Is It Really ADHD Or Could Your Child’s Diet Be Playing a Role?

It’s no secret that there has been a dramatic increase in the number of children being diagnosed with ADHD over the past 20 years. But does this mean that ADHD is on the rise? Most medical professionals do not believe this is necessarily the case. Some believe that it can be attributed to a rise in awareness about the condition of a lack of stigma when it comes to seeking diagnoses. Others believe that doctors and parents are over-eager to arrive at a diagnosis.

While nearly every major medical organization agrees that ADHD is a valid condition, diagnosis can be tricky. For example, the current edition of the Diagnostic and Statistical Manual of Mental Disorders (DSM-5) states that patients only need to exhibit five out of 18 possible symptoms to qualify for a diagnosis. These include a lack of attention to detail, poor organization, and feelings of restlessness.

With this in mind, is it possible that some doctors are too quick to diagnose ADHD? Could there be something else at play contributing to a child’s behavioral issues? Some experts believe that environmental factors such as poor nutrition, increased use of electronics, and sleep deprivation can result in behaviors that mimic the symptoms of ADHD or exasperate the symptoms for children who do actually have ADHD.

Diet and behavioral issues in children

Dana Kay is a board-certified holistic health and nutrition practitioner and the founder and CEO of Our Road to Thrive, an online platform that helps families who have children with ADHD manage the symptoms naturally. She has spent over a decade researching the role that nutrition plays in children who have ADHD and other behavioral disorders and has seen firsthand how a change in diet can produce dramatic results.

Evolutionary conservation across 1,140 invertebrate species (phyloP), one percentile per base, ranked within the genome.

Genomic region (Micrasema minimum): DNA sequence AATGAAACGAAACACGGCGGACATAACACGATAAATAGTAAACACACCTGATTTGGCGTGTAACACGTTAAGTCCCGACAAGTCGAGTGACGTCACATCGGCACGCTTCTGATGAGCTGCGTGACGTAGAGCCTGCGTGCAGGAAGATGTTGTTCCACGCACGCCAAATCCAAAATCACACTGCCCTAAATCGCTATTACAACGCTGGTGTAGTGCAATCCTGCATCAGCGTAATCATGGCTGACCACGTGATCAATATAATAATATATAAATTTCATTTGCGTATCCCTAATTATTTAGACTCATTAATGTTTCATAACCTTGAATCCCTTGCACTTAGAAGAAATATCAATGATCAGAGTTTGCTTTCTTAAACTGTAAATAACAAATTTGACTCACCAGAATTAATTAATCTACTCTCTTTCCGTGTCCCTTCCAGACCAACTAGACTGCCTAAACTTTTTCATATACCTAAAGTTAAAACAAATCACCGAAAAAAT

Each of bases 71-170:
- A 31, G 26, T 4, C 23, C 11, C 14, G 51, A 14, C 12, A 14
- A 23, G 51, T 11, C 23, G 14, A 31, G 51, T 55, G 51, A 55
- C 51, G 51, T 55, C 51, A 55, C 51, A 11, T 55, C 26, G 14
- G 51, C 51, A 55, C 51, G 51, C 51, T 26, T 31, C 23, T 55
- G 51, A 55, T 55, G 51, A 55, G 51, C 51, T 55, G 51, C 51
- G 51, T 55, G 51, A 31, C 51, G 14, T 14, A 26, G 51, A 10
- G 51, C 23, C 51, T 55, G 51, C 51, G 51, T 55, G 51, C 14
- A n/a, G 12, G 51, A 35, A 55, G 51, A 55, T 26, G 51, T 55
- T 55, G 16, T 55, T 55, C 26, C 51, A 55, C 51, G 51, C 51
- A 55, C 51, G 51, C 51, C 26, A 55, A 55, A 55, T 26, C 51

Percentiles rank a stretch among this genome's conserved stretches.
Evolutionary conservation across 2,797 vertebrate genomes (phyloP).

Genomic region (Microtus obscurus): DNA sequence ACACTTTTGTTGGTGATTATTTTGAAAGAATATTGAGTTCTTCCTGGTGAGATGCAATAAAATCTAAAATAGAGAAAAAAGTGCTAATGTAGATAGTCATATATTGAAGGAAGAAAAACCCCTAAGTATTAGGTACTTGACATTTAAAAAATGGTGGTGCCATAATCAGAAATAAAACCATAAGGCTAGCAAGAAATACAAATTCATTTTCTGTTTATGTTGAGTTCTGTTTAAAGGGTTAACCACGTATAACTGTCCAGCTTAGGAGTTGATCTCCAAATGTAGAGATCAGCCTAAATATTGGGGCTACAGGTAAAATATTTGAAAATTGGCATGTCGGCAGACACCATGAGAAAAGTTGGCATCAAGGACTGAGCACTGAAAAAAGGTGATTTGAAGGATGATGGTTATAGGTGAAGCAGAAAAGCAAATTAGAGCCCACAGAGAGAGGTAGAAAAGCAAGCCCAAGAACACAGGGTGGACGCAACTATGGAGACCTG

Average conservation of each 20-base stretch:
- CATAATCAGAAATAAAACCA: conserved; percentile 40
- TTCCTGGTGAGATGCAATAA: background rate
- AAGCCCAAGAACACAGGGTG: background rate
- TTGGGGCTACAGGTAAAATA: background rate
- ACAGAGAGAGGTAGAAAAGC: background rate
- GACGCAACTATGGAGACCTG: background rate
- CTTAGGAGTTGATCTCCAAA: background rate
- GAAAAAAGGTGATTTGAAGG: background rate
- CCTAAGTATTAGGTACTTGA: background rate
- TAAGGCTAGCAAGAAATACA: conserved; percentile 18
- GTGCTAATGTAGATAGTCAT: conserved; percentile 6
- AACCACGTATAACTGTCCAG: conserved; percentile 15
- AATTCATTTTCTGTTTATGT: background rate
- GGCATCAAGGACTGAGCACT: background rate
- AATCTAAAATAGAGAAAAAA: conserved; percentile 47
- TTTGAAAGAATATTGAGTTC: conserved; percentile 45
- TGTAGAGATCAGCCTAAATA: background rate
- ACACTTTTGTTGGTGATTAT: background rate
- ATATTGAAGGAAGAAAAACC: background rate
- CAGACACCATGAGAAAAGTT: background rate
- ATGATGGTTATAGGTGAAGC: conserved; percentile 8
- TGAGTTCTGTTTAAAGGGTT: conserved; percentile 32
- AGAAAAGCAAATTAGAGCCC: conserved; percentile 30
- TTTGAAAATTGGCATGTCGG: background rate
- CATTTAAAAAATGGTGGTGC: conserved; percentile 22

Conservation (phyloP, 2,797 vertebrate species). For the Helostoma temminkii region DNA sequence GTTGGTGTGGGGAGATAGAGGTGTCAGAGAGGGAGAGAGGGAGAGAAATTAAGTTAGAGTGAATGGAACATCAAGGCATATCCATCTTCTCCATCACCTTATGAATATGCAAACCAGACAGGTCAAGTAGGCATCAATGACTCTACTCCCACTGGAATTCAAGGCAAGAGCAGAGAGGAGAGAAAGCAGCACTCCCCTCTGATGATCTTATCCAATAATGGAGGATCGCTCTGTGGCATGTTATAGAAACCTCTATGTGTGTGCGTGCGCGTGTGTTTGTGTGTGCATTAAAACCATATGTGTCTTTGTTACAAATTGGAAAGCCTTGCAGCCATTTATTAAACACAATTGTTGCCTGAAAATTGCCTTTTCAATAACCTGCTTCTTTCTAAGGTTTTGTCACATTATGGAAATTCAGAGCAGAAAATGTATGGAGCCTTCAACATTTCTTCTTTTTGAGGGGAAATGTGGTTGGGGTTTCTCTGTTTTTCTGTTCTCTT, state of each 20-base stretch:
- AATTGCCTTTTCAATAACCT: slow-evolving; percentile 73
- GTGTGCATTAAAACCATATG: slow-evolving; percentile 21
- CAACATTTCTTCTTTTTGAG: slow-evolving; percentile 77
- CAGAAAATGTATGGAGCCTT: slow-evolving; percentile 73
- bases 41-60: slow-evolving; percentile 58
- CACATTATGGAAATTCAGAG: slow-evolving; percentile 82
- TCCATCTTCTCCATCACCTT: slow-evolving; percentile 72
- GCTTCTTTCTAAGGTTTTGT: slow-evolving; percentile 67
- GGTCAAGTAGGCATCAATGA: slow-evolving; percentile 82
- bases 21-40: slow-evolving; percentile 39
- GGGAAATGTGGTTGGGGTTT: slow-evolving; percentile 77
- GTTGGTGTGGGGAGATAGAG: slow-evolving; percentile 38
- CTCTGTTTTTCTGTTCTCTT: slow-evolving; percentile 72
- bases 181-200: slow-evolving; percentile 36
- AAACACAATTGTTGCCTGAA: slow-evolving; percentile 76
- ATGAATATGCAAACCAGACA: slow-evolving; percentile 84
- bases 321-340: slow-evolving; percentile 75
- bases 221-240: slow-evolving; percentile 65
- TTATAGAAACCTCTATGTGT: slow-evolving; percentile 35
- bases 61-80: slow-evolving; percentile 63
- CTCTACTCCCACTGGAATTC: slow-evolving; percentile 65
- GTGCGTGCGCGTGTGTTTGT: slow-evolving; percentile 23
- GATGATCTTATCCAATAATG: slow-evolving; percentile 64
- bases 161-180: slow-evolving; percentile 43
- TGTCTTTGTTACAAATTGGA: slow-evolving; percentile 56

When Kay’s son was five years old, he was diagnosed with ADHD. She had always known that her son had abnormal amounts of energy compared to other children his age, so the diagnosis was a relief for her because it validated her concerns. A pediatrician immediately prescribed Kay’s son medication, and Kay was hopeful that it would help her son to calm his body and mind.

“For a while, things seemed to be going well,” Kay says. “He was calm, could focus better at school, and started playing nicer with his younger brother. Unfortunately, this peacefulness didn’t last long. He became quieter, more anxious, didn’t want to eat during the day, and had trouble sleeping at night. The afternoons became very difficult because he would have these huge meltdowns. It was as if the medication wore off and all of this pent-up energy was being released like a volcanic eruption.”

Kay realized that medicine was not the answer, and so she set out to learn everything she could about alternative treatments for ADHD. It wasn’t until she implemented a complete dietary overhaul that she began to see significant results. This revelation led her to switch career paths and obtain the formal education and certifications she needed to better help others in the same situation as her. 

One of the things that helped the most for Kay and her son was cutting out inflammatory foods such as gluten, dairy, and soy. Kay also cut out foods high in sugar and additives and began incorporating more whole grains, healthy proteins, and vegetables into meals. Her son has now been off medication for years and is flourishing.